The government was to have submitted a human-rights protection bill during the most recent session of the Diet. Various reasons are cited for the bill’s failure to reach the Diet floor, including government leaders’ obsession with other hot-button issues such as postal-service reform. Still, legislation to protect victims against discrimination, cruel treatment and other human-rights violations remain a vital issue in Japan.

The bill faced strong criticism partly because it contained a controversial clause suggesting the need to control mass media activities. Although the “media clause” was to be frozen even if the bill became law, the fear persists that the clause could be “defrosted” in the future and used to apply pressure on reporters and editors, thus infringing on freedom of the press.

The planned bill also provided for establishing a special commission to protect human rights as an extra-ministerial body under the Justice Ministry. Members would be appointed by the prime minister with Diet approval. This raised an important question: Since human-rights violations have often been reported in prisons and detention centers for immigration law violators, which are operated under the authority of the ministry, could such a commission function objectively?

The bill failed to reach the Diet floor not because the government consumed too much time considering the bill’s flaws but because the ruling Liberal Democratic Party was divided over sensitive questions such as how to define the “violations” proscribed by the bill.

The government should now draft an improved bill that will be more conducive to protecting human rights. The “media clause” should be deleted, and the commission should be established in a manner ensuring that it remains free from influence by any government ministry or agency.

The bill, a response to a 1998 call by the U.N. committee for the International Covenant on Civil and Political Rights, is intended to protect people’s rights. The “media clause” was inserted in view of the mass media’s overheated coverage of sensational crimes — in which reporters have not paid enough attention to the feelings and privacy rights of the people involved. The media must strive to avoid excessively heated news coverage, as often happens in reporting sensational crimes. In fact, the Japan Newspaper Publishers and Editors Association, in 2001, set down guidelines on this matter and, in 2002, set up a committee to deal with it.

Under the clause, for example, reporters who frequently visit the homes or offices of politicians or bureaucrats in connection with an investigation of corruption could be charged with engaging in illegal activities that constitute a human-rights violation.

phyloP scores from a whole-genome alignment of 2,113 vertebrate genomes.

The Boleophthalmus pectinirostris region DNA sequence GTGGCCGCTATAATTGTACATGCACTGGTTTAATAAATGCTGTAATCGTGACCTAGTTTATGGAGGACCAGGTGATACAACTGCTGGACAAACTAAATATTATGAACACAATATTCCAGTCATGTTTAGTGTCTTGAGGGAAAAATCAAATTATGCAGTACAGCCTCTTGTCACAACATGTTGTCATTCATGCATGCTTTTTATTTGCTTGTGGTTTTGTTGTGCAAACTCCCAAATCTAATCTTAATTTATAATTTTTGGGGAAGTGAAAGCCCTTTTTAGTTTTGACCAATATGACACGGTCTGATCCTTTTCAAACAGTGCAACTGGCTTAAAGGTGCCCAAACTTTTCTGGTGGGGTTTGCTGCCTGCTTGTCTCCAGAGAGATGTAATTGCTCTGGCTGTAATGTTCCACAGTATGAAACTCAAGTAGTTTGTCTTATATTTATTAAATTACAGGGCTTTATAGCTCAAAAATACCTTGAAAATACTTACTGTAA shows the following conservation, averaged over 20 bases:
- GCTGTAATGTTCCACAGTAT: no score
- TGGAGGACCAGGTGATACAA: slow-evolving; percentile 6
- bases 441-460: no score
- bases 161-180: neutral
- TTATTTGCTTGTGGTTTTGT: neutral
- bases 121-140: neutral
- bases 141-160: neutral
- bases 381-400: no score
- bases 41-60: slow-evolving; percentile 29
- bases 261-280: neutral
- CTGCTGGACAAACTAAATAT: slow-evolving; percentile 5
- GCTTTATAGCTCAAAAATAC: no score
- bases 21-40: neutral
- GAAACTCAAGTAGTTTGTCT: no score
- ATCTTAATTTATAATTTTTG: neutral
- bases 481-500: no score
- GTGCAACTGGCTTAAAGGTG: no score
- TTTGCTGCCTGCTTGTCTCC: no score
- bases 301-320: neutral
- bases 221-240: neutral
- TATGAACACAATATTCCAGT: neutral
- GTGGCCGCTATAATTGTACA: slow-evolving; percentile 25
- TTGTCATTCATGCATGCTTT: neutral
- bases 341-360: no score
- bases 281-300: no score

This clause is problematic, for example, if the investigation that led to the disclosure of the scandal involving the Japan Dental Association is considered. The Japan Dental Political Federation, a JDA political arm, had made a suspicious contribution of 100 million yen to the Hashimoto faction of the LDP, the largest faction within the party. Former Prime Minister Ryutaro Hashimoto was found to have received the 100 million yen check and former Chief Cabinet Secretary Kenzo Muraoka was indicted.

If the “media clause” is put into effect, it could have the effect of restraining the efforts of reporters and editors, thus leading to a restriction of people’s right to know.

The confusion about the bill within the LDP centered on two points: One was the fear that the definition of human-rights violations in the bill was so vague that its practical interpretation could become too broad. Further detailed discussion of examples are needed on this point. The second point was the complaint that the bill did not restrict the nationality of people serving as human-rights protection commissioners in local communities. Some LDP members argued that people of some nationalities, as well as those close to particular organizations such as the North Korea-affiliated General Association of Korean Residents in Japan (Chongryun), might act to promote parochial interests if they became local commissioners.

For people to become local commissioners, though, they would need recommendations from the mayors of municipalities; moreover, their activities would be supervised by the central human-rights protection commission. The Justice Ministry says that, due to this mechanism, it is unlikely that foreign nationals would fill the seats of commissioners in a municipality. This sort of worry is understandable, but unacceptable.

The bill apparently put too much priority on tightening the grip of law and order. It contained clauses whose application appears likely to kill one bird in order to save another. The thinking of “media clause” proponents is a typical example. The government must not lose sight of the big picture.

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